Video traffic is expected to grow 13-fold between 2013 and 2019, faster than any other segment of mobile data traffic, giving it just more than half of all global mobile data traffic, a new report from Ericsson says.
And, according to SNL Kagan (sub. req’d), that surge – which was estimated to be even larger by Cisco Systems – already has created bandwidth congestion hurdles for the mobile industry.
“As… consumer need for data continues to explode, the necessity to provide uninterrupted data becomes a huge challenge to millions of users,’ Graham Board, global product manager at MACOM, a Massachusetts-based technology solution provider told SNL Kagan.
Ericsson, in its 2014 Mobility Report, said video accounts for 35% of all traffic to smartphones, but more than 50% of all tablet traffic.
The company attributed the growth to both the increasing number of available mobile devices capable of showing video and an increase in the amount of available video for mobile devices.
Ericsson pointed to a growing number of service providers making TV content available to mobile devices via TV Everywhere plays, and, in the process, putting additional strain on their own networks.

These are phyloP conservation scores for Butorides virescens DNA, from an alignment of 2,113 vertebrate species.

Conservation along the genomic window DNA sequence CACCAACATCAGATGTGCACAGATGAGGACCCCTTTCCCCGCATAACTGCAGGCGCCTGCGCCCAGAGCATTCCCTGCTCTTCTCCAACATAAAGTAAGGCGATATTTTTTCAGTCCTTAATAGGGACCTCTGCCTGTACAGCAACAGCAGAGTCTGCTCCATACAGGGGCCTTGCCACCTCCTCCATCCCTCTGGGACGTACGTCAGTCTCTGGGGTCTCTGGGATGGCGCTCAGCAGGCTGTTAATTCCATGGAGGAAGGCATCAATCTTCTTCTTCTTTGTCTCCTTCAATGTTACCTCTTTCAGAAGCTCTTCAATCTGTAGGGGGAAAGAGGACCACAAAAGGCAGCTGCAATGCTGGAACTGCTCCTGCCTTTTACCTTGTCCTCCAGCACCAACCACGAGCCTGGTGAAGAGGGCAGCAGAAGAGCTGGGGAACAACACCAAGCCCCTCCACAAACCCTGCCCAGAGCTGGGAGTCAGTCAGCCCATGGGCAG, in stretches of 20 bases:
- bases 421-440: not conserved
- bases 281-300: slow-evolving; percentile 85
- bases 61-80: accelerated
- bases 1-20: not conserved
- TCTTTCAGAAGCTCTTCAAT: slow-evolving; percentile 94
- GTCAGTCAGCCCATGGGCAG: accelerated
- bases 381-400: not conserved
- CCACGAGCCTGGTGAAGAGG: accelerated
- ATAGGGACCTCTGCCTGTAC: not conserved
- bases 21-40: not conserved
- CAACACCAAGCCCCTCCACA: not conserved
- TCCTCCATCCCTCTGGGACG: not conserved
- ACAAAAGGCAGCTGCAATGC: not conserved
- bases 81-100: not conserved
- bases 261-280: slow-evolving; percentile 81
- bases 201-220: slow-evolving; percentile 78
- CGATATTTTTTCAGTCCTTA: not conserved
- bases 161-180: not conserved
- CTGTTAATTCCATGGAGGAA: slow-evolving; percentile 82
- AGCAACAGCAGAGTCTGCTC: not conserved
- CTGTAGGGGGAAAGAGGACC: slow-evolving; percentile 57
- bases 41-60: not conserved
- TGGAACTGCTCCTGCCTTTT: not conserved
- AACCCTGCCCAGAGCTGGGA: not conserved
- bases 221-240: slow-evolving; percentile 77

That move to mobile networks, Ericsson said, is “changing the way we watch TV and video, by enabling us to watch it over multiple devices. The growth of mobile video traffic is also facilitated by the better network speeds that come with HSPA and LTE deployment.”
Ericsson said that in France, some 65% of Internet users use mobile screens, to consume video on a weekly basis; in South Korea, meanwhile, about 80 percent of consumers use mobile screens for video viewing on a weekly basis. Both countries see significant mobile viewing outside the home.
The study found that global mobile subscriptions have continued to grow 7 percent year-on-year and 2 percent quarter-on-quarter. Global mobile penetration reached 93 percent in Q1 2014.
Overall mobile data traffic is expected to grow at a CAGR of 45 percent through 2019, resulting in a 10-fold increase by the end of 2019.
Elie Sader, director of solutions at Harmonic, told SNL Kagan that the industry needs to develop smarter technologies where all video is delivered via IP-based infrastructure.
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